Carbon-Neutral Pigs and Chickens
by Jennifer Shike
Installing solar modules, injecting manure into the soil, planting cover crops, switching to LED bulbs — the list goes on and on when it comes to the number of ways pork and poultry producers are advancing conservation and sustainable practices in their operations.
Admittedly that sounds good on paper, but do those factors fully capture what sustainability means to a livestock operation?
“Your confusion is my confusion,” says Brett Kaysen, vice president of sustainability at the National Pork Board. “As an animal scientist, I am peppered daily to define sustainability. The United Nations would define it as a balance of economic, environmental and social concerns.”
What Does It Mean to You?
The reality is that no universally accepted definition exists. Sustainability is defined by business owners and operators, such as farmers, as they see it through their eyes, Kaysen explains.
For Sanderson Farms, the No. 3 poultry processor in the U.S., the term sustainability didn’t resonate early in its conservation journey.
“We didn’t like the term sustainability. We thought it should simply be responsibility,” says Pic Billingsley, director of development and engineering for the company. “We’ve got a saying here that you can’t manage what you can’t see.”
Measure Your Progress
In 2008, Sanderson Farms started looking more closely at its data, including natural gas and other utilities and products in its business that create emissions. Today, they can go back and look at what they’ve done to date to reduce their carbon footprint.
“If you’d told me 30 years ago we would be able to do this, it would have been a reach to me,” Billingsley says. “Now we’ve got systems taking the methane gas off our anaerobic lagoon as part of our wastewater plant. Then, it cleans it up to a pipeline-quality natural gas that we can use in our facilities.”
Some people believe conservation and sustainability are synonymous. Ryan Bennett, executive director of the U.S. Roundtable for Sustainable Poultry and Eggs and the International Poultry Welfare Alliance, says farmers have to be environmentally sound, socially responsible and economically viable if they want to have a future.
“If we’re not doing something that’s environmentally sound, then we’re not going to remain economically viable and be able to continue to produce poultry and eggs in a sustainable manner in the future,” Bennett says.
The Need For Change
Whether you raise chickens or pigs doesn’t matter, Billingsley says. What matters is your commitment to take a deeper look at the products and inputs you use and to only use what you need. Then, you must work to convey those values so they become important to everyone in your organization.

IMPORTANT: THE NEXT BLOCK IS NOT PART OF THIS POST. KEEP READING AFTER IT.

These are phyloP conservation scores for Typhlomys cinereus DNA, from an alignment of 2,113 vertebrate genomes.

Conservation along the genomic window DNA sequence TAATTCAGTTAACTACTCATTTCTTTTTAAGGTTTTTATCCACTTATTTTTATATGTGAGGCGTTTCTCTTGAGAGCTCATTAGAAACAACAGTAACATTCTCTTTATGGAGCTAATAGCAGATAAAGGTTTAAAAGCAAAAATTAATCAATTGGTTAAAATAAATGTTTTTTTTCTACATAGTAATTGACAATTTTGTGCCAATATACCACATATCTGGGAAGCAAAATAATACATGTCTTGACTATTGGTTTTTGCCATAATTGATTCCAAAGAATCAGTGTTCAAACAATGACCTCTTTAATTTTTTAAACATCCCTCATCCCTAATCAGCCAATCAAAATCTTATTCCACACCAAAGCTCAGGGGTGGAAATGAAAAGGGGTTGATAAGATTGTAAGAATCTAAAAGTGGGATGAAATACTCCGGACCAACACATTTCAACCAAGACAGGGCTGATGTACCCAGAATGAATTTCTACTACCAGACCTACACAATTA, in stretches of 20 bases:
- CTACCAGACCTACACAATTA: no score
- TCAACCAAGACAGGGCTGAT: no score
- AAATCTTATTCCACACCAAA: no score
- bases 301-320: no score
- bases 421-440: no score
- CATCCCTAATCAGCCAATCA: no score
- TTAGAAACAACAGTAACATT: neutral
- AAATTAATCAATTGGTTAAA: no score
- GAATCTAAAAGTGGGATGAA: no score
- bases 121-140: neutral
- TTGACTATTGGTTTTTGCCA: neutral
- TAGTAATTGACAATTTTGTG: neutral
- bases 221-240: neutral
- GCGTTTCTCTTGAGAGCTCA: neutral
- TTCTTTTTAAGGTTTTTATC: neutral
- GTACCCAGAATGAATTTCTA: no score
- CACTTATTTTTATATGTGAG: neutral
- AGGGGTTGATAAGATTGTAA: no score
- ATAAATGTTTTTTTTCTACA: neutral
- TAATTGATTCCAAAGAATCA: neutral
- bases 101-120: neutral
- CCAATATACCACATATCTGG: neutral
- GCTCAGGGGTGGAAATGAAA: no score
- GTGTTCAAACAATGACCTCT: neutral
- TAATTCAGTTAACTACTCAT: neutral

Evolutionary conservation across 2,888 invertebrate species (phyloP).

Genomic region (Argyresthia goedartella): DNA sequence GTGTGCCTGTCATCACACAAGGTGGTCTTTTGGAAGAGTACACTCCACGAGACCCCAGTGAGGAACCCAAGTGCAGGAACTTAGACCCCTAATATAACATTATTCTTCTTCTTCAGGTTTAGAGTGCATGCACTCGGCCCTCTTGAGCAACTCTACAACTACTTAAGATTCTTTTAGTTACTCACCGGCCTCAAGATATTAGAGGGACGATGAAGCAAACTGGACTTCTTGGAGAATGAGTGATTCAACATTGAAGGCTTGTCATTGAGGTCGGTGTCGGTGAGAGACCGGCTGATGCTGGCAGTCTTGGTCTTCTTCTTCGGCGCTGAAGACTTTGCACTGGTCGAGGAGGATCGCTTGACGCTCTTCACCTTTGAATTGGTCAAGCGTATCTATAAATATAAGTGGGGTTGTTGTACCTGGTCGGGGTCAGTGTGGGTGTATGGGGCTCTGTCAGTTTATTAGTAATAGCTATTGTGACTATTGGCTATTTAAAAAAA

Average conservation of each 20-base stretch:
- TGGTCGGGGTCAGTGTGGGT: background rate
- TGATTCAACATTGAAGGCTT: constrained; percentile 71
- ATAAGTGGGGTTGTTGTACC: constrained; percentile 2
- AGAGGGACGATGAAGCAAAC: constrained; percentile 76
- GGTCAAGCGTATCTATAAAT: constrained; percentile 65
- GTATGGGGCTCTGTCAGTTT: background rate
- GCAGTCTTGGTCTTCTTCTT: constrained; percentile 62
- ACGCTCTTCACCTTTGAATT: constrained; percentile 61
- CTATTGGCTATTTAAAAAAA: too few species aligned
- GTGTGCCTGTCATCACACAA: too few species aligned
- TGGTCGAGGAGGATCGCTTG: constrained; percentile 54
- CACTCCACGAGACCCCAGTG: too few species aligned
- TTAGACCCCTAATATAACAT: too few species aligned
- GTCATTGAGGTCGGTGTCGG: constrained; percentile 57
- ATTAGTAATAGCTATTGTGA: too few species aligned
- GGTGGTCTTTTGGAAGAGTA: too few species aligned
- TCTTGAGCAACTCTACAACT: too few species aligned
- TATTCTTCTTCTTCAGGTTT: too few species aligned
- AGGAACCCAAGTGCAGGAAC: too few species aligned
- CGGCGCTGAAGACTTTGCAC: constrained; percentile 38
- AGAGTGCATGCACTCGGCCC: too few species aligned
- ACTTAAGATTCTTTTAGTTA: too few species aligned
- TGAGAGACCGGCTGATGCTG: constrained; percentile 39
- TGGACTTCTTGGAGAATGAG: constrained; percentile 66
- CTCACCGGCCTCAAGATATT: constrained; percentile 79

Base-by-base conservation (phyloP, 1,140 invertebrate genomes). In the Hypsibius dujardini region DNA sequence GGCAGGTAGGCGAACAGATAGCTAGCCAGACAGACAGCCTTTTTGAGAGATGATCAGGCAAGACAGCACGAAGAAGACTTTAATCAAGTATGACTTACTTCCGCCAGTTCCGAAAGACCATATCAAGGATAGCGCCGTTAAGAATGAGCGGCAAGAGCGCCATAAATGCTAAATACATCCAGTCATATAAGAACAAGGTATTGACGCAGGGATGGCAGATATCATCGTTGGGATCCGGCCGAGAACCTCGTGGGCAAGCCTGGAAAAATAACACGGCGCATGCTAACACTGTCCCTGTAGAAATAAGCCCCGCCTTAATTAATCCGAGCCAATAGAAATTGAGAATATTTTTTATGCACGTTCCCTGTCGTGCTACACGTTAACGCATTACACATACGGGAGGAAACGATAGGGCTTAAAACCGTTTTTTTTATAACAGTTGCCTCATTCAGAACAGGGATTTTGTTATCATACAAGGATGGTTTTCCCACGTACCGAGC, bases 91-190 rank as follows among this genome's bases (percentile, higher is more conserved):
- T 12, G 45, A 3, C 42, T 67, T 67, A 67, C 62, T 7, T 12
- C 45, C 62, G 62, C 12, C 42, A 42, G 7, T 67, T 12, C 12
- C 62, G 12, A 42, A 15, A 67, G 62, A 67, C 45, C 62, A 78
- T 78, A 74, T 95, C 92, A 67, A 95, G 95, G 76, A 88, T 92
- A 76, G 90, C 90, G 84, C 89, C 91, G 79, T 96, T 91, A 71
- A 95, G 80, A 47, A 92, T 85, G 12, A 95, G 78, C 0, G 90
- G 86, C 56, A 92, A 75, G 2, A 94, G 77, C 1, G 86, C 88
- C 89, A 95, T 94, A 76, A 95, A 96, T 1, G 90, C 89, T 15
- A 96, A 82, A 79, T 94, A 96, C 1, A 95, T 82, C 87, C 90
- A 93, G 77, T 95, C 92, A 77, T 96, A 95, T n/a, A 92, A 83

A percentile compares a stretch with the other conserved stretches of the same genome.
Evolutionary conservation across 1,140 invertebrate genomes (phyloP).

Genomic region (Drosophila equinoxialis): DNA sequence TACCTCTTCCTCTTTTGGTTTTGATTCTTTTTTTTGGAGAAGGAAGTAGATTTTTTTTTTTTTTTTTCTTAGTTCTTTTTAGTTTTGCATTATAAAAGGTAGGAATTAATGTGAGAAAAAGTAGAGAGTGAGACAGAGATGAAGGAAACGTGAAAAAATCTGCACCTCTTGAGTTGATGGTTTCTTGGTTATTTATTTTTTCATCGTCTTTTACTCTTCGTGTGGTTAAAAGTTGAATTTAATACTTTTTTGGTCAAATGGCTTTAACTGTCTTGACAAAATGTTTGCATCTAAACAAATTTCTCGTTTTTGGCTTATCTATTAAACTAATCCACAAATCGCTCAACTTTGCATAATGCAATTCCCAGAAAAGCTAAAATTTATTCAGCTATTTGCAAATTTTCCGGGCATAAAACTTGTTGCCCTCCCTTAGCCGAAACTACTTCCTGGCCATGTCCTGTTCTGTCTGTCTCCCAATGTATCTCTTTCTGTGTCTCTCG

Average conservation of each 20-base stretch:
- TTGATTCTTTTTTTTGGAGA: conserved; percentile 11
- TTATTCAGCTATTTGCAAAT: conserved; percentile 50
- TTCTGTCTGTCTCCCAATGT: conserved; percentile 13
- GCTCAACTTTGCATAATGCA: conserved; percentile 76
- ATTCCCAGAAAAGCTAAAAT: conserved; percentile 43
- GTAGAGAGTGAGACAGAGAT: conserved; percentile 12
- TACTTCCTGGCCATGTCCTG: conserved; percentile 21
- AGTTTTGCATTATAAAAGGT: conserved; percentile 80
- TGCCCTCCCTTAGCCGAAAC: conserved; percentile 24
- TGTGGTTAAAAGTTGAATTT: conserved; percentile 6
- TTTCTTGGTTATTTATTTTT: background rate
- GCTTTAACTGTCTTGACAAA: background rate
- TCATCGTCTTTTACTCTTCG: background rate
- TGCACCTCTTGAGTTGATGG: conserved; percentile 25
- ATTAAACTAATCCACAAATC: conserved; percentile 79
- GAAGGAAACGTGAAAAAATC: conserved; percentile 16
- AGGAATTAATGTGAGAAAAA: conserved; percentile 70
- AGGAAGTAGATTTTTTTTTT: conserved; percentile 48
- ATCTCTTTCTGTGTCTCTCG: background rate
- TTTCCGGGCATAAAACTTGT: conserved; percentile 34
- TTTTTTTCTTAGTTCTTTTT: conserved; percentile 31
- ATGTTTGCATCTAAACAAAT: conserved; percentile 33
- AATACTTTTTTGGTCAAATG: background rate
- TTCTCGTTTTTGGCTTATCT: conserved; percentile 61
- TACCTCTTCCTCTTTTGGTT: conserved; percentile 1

“It’s got to be a culture,” Billingsley says. “Your whole team has to understand that for your company to be good, this is the world we live in today. This isn’t yesterday – the world today expects you to minimize your footprint on this earth.”
Although transportation and energy use are the two biggest emitters of greenhouse gases, according to 2018 data from EPA, scrutiny is often placed on agriculture, which accounts for roughly 9% of emissions. Kaysen sees that as an opportunity for farmers to continue to be part of the solution.
“If there’s ever been a time in the history of the world, now’s the time where agriculture can be a part of the solution,” he adds Farmers have demonstrated they can capture and reduce carbon, which provides a big opportunity.
“The beautiful thing for farmers is they can be part of the solution,” Kaysen points out. “Being part of the solution actually rewards them on farm, too.”
Those benefits extend beyond just economics. “I like the word reward because it can mean different things,” Kaysen says. “Often, we default to ‘How am I going to make money?’ That’s part of it, but there’s other rewards. I think this is an opportunity for farmers to be seen as climate change heroes.”
A Sustainable Barnyard Begins With Collaboration
Feed is one of the topics that brings animal protein groups together. Ryan Bennett, executive director of the U.S. Roundtable for Sustainable Poultry and Eggs and the International Poultry Welfare Alliance, says those in the protein complex are exploring how farmers and the industry can make even better use of the resources used to make feed.
“We have a shared vision of improving sustainability within our respective programs, and we realize there are many things we can work together on,” Bennett says.
Individuals Become Stronger Together
The improvements will require communication and collaboration, adds Brett Kaysen, vice president of sustainability at the National Pork Board.
“If we’re going to reduce the greenhouse gas emissions per pound of pork produced in this country, we cannot do it without the help of corn and soybean farmers,” Kaysen says.
While the science and technology needed to reach these goals are still developing, they have come a long way.
“I think the barnyard — dairy, poultry, beef, lamb, pork — realizes we’re stronger together than we are apart,” Kaysen adds. “I do think there’s an opportunity for us to convene more often in a collaborative approach, while not disparaging each other.”
By 2035, Kaysen believes the pork industry can create a carbon-neutral pig.